Intrusive Lists in Doom 3

Doom 3 was released in 2004, which I can't believe was a decade ago. Great game, atmospheric and scary, and a worthy successor of the first two games in the series. Several years after the initial release, in 2011, Doom 3's source code was published on Github. It can be fun to poke around the repository to learn how things are done in video game land. In this post, we'll look at how Doom uses linked lists.

It's a bit long-winded, so I split the post into sections for convenience:

Instruive vs. Non-intrusive

In general, Doom avoids using the C++ Standard Template Library, but the case of linked lists is especially interesting. Doom doesn't just provide a replacement container with functionality similar to std::list, it has something conceptually different - an intrusive list.

std::list is non-intrusive. It means that you can store pretty much anything in it without having to do any additional work. For example, if you have a structure like this:

    struct Point2D {
      float x;
      float y;

it's trivial to create list of points and store a bunch of points in it:
  std::list point_list;
  point_list.emplace_back(Point2D{1.0f, 0.1f});
  point_list.emplace_back(Point2D{0.0f, 0.1f});

Non-intrusive lists are easy to understand because they are intuitive. They conveniently conform to the abstract idea of a list as a thing that you can "put" other things into.

Intrusive lists are a bit trickier than that. Instead of being stored separately, the pointers to the next and previous elements are stored within your structure. Like the name suggests, an intrusive list intrudes into your structure's definition, like this:

  struct Point2D {
    float x;
    float y;
    PointListNode list_node;

If you want your structure to be in two lists at the same time, you have to add another field:
  struct Point2D {
    float x;
    float y;
    PointListNode list_node;
    PointListNode another_list_node;

The structure for PointListNode might look something like this (oversimplified):
  struct PointListNode {
    PointListNode *next;
    PointListNode *prev;
    Point2D *owner;

Now, this looks like it makes our code less generic and kinda weird, but it has some important benefits, which we're going to discuss below.

Benefits of Intrusive Lists

Less Memory Management

First of all, consider how a non-intrusive list like std::list is likely to be implemented. Under the hood, it will have some structure, like "ListNode" which is comprised of the object that the list holds as well as pointers to the next and previous elements. Something like this:

  struct ListNode {
    T object;
    ListNode *next;
    ListNode *prev;

What happens when you add items to a non-intrusive list? A ListNode structure silently gets created and initialized. Of course, it must occupy some memory, so that memory has to be dynamically allocated. Thus, an insertion operation results in a memory allocation being made behind the scenes. We have a similar situation with removal: every time you remove your object from the list, the corresponding ListNode has to be cleaned up, which is another call to the memory manager.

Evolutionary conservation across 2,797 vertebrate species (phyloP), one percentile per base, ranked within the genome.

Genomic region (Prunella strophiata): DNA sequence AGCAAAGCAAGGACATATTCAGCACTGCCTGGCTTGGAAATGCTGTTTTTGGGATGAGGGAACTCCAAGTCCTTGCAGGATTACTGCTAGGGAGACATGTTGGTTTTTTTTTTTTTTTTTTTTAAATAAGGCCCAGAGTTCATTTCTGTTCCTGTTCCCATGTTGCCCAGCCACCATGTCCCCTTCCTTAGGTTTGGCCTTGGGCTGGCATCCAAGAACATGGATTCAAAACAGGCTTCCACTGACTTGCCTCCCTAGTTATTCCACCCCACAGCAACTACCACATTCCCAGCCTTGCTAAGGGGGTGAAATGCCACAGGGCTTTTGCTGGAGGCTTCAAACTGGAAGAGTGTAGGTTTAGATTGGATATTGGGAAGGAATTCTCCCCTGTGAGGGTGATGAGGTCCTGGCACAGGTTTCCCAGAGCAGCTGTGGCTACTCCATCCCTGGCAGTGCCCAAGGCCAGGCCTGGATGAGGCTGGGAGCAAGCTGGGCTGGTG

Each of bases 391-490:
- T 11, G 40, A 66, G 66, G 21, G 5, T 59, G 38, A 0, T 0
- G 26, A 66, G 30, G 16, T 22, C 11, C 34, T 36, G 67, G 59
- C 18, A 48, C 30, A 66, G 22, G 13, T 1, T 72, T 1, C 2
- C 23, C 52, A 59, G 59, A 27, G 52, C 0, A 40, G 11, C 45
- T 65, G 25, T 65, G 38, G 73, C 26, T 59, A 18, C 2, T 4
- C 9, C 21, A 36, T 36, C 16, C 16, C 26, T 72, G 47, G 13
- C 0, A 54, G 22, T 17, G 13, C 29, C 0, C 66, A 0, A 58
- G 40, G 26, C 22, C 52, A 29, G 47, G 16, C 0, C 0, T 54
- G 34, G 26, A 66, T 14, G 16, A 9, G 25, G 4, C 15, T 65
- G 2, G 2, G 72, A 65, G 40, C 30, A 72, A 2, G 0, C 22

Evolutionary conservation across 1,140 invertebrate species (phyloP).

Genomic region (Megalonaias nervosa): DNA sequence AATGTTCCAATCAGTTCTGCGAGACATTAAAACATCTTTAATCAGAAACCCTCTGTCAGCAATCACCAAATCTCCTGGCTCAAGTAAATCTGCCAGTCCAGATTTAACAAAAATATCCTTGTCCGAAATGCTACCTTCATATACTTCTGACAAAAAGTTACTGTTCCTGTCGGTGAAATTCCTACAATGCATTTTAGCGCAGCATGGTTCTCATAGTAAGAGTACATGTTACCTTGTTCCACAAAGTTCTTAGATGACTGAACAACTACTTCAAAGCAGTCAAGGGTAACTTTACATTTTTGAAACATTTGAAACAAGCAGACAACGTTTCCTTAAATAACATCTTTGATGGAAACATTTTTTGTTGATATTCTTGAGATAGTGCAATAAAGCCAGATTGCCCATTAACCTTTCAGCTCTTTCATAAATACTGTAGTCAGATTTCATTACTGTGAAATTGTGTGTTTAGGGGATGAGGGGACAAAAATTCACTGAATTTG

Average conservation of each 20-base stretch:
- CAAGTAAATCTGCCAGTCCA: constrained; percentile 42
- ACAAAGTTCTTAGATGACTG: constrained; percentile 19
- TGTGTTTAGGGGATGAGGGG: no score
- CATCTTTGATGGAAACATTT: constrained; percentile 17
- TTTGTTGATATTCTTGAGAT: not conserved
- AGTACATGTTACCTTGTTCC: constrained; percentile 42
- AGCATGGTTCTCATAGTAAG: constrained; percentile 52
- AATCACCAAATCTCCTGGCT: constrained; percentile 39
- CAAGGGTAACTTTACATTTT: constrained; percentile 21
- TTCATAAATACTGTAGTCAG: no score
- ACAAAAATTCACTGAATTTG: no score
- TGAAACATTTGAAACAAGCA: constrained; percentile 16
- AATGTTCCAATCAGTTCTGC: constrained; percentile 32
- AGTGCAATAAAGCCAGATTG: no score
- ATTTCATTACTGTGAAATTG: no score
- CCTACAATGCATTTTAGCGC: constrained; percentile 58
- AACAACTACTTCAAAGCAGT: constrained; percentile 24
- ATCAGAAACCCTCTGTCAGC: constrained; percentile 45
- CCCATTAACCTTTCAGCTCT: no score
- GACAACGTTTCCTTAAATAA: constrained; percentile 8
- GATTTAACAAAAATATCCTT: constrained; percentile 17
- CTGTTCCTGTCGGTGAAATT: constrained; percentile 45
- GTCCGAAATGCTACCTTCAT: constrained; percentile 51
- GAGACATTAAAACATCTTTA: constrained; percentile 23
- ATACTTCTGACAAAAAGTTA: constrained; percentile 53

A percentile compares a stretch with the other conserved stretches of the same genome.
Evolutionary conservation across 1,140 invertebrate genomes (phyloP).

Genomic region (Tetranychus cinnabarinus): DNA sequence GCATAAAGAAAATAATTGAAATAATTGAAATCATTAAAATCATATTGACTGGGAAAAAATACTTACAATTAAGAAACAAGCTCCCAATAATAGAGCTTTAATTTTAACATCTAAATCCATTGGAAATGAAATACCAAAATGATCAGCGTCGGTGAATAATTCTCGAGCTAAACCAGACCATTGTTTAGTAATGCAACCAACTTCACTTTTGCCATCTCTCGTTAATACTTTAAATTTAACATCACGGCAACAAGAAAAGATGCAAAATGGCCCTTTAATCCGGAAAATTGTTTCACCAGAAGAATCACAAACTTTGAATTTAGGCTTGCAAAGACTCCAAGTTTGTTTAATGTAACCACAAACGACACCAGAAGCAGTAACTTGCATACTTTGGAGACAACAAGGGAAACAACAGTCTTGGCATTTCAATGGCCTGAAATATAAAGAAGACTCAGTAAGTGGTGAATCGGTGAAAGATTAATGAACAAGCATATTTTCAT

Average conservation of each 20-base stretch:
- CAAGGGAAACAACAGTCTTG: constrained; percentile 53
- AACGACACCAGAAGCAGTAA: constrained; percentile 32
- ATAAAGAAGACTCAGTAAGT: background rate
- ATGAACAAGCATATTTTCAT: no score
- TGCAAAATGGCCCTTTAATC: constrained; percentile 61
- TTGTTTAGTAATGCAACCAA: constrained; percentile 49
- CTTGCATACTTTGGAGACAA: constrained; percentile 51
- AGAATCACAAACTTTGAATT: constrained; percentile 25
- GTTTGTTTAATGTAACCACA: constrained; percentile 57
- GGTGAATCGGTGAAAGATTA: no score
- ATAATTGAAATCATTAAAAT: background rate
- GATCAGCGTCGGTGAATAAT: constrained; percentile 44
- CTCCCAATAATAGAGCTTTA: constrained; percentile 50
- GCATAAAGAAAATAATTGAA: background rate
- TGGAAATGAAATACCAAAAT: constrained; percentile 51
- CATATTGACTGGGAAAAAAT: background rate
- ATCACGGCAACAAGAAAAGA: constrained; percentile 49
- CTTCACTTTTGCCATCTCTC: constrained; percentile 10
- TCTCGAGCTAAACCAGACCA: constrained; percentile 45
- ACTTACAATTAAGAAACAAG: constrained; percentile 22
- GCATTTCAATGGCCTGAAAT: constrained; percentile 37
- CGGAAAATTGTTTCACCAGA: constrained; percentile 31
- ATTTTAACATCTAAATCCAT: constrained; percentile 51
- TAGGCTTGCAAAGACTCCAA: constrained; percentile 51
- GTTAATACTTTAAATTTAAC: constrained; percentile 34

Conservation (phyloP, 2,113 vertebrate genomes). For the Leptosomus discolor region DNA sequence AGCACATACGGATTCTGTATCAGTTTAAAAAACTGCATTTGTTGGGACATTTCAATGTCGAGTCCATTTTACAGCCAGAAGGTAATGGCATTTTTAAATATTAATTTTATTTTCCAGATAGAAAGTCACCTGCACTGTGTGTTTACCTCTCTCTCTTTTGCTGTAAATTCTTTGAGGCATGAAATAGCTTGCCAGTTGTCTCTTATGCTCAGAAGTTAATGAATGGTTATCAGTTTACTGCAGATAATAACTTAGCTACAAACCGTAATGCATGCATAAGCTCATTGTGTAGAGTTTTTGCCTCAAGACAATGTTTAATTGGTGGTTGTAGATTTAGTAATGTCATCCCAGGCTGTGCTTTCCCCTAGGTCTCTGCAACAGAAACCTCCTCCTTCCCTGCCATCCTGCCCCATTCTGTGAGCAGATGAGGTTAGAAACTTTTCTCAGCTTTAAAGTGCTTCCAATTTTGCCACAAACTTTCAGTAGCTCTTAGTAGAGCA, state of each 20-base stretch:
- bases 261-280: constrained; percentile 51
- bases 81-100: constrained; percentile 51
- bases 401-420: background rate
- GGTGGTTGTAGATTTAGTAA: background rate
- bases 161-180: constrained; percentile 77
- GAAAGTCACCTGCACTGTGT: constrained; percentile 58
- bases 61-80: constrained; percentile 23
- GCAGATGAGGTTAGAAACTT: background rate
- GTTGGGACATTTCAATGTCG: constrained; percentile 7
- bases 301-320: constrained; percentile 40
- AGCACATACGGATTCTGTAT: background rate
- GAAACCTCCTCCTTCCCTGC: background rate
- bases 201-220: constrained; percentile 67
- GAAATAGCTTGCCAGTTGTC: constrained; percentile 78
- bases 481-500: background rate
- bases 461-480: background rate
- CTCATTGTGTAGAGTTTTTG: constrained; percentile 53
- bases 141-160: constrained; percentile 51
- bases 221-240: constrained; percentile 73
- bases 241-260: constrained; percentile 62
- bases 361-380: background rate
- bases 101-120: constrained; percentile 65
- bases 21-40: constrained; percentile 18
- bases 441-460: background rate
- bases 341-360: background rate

Now imagine a situation when you are playing your favorite shoot-em-up, and you just got an awesome power-up for your machine gun that makes it shoot eight projectiles in different directions at once, at a higher rate. Now you can unleash a furious torrent of deadly fire on your digital opponents, but let's think about what's going on behind the scenes. There's a ton of projectiles on screen, and each of them is probably a member of multiple lists, for example : list of all entities, list of renderable things, list of moving things, and possibly others. Every time a new projectile is created it has to be added to a bunch of lists. There can be a lot of projectiles, they appear and disappear quickly, and every time that happens we incur the cost of allocating/deallocating memory multiple times.

With intrusive lists, you don't have to pay that price, because the space for your list nodes is already there within your object, so the allocation is done only once.

Easier Removal

In the preceding scenario, a projectile can be a member of several lists. Projectiles get destroyed very very often (fly off-screen, explode on contact) and as a result, they have to be erased from their list. A big plus of intrusive lists is that if you have to remove your element from multiple different lists, you don't have to go and search each list individually, since each membership is represented by a field in your object.

Less Dereferencing

Suppose we have a list, and we want to do something with every object within that list.